GRM 2010 GRM 2011

Abstract Details

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The Gulf Arab Countries’ Foreign and Security Policy post-Arab Spring: towards Greater Regional Independence of the Middle East?
Paper Proposal Text :
This paper analyses the changing regional and international context of the GCC countries’ foreign and security policies post-Arab Spring. It assesses the attainment of EU’s and US’s foreign and security policy aims vis-à-vis the Arab Spring countries and compares them to those of the Gulf Arab countries. This enables the paper to contribute theoretical and empirical insights into the recent developments in the Middle East and the changing regional balance of power. The overall argument is that relatively speaking Western external and security capabilities have declined, while regional actors (i.e. the GCC countries) have come to play an increasingly important and more independent role in determining outcomes in the context of the Arab Spring.
The paper’s main theoretical contribution is its innovative conceptualization of power, which is focused on an actor’s ability to have ‘a say’ in the arrangements in its immediate environment. This is an inverted description of the classic understanding of power that sees someone as powerful to the extent he/ she can make others do what they wouldn’t have otherwise done. Instead, the conceptualization of power employed in this paper is concerned with the question whether an entity (i.e. the GCC countries) is able to determine its destiny without outside interferences. If regional actors are becoming more prominent in influencing foreign policy and security developments, outside actors, like the West, are likely to be losing stance. This conceptualization allows analysis using traditional power measurements, while avoiding a Western-centered viewpoint.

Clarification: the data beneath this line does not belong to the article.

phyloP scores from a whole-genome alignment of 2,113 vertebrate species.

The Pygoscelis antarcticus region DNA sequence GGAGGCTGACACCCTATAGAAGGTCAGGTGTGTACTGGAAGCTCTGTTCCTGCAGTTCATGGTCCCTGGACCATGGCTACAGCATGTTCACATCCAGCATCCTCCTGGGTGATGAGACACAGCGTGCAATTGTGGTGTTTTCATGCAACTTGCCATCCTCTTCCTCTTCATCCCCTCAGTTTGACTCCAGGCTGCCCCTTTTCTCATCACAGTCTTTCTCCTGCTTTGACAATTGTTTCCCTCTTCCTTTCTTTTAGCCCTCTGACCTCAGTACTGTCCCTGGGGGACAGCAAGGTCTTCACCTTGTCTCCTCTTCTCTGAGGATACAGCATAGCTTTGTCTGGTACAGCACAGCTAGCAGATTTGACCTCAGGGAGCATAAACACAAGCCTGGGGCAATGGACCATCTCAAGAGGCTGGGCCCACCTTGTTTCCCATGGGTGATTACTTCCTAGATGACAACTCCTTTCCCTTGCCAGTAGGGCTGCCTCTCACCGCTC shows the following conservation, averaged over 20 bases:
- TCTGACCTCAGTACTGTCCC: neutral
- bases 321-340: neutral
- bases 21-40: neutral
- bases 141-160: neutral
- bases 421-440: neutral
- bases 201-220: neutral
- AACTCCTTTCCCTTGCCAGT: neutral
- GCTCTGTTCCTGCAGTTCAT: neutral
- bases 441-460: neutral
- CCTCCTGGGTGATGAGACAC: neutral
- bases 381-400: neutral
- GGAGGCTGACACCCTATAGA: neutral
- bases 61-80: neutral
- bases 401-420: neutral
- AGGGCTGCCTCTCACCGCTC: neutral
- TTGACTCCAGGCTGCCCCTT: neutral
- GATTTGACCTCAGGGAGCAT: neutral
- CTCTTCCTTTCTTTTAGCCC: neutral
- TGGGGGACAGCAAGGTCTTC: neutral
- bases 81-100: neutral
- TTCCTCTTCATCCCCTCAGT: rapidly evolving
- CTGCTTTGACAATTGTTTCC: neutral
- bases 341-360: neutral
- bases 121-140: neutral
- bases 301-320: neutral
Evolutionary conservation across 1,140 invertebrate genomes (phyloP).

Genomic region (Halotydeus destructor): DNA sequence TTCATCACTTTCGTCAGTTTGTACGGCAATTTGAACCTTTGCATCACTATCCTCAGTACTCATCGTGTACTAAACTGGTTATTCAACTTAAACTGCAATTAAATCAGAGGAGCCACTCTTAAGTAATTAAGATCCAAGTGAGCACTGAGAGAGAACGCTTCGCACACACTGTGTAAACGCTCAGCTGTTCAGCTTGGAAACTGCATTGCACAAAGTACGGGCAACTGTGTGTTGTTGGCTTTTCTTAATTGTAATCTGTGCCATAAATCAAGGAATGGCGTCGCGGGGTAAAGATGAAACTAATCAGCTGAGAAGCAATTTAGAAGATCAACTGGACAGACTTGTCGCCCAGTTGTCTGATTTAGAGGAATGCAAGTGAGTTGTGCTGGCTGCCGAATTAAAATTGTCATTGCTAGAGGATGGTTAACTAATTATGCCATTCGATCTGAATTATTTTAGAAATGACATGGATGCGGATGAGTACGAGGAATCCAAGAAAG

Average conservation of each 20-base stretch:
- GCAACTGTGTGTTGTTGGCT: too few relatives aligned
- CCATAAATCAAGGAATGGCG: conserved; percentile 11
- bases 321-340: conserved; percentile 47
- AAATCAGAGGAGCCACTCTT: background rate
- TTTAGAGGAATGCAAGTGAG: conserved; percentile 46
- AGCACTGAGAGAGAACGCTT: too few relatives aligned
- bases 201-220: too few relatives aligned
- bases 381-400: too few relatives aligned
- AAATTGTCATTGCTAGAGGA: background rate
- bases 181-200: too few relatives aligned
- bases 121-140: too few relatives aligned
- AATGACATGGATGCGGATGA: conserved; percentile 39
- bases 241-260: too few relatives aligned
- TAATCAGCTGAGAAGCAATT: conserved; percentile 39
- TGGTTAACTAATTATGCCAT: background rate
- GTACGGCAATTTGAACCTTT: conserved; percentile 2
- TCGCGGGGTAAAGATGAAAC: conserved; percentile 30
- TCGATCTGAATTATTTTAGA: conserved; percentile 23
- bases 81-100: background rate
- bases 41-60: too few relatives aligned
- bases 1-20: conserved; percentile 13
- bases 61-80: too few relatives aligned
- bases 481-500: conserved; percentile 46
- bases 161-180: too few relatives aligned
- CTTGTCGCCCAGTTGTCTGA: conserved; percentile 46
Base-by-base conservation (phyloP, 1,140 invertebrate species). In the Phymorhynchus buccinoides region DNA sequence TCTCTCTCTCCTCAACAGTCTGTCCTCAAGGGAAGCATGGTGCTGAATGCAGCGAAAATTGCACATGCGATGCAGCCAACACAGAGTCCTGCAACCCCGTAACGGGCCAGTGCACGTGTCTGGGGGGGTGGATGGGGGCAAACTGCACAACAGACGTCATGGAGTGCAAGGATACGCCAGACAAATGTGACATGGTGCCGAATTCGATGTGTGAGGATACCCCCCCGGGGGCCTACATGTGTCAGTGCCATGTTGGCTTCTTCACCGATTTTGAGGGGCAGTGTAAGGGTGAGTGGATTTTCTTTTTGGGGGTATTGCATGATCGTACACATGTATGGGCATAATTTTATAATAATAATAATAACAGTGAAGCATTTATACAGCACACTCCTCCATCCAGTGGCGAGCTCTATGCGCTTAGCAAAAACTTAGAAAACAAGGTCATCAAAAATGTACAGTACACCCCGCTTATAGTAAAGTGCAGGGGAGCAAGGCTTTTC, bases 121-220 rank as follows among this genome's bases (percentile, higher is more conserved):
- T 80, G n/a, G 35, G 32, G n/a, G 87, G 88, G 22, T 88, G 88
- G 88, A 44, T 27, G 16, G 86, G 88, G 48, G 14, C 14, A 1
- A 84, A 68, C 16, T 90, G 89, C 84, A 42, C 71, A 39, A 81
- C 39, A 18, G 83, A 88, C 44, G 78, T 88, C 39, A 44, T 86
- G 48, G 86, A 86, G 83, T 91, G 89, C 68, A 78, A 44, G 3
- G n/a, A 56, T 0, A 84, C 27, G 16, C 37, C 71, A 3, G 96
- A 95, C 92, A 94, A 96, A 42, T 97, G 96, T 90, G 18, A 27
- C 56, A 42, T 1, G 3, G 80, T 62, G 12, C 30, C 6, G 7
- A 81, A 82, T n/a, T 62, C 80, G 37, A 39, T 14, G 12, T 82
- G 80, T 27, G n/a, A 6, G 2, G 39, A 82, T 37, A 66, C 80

To develop its argument, the paper’s substantive part starts by explaining the conceptualization of power used. This allows outlining the key determinants of the foreign and security capabilities of the GCC states. Next, the paper takes into account the historical perspective. It describes the Middle Eastern capabilities post-WW1, which provides an illustration of a region unable to determine its destiny. The third section engages with whether the Arab Spring is the culmination so far of a trend towards greater regional independence. It considers the following: 1) the indigenous character of the Arab uprisings; 2) the West’s major policy goals for the Arab Spring and analysis of their attainment so far; 3) the West’s multifaceted constraints on playing a more decisive role (the legacy of the war in Iraq; the lack of financial and economic capabilities; inability to have a coherent reaction in the face of key developments – the example of the overthrow of Mursi in July 2013); 4) the crucial and often much more decisive role of the Gulf Arab countries during the Arab Spring – their cooperation (with the West) for resolving the crisis in Yemen (2011); the response of the Gulf Arab countries to Mursi’s overthrow. These points matter because of the likelihood of some long-term divergence of the Western and Gulf Arab strategic preferences for some of the outcomes of the Arab Spring. A finding that the Gulf Arab countries have increased foreign and security policy capabilities will lead to an expectation that they will play increasingly decisive and more independent role in shaping the destiny of the Middle East, at times at the expense of attainment of the outcomes preferred by the West. The analysis offered in the paper will allow spelling out the main areas where Gulf Arab countries’ contribution is expected and the main tools used for attaining their foreign and security policy goals. The paper finishes with a summary of the main findings and emphasises that a key consequence of the changed balance of power due to the increased external and security capabilities of the Gulf Arab countries will be their significant contribution to the outcomes of the Arab uprisings.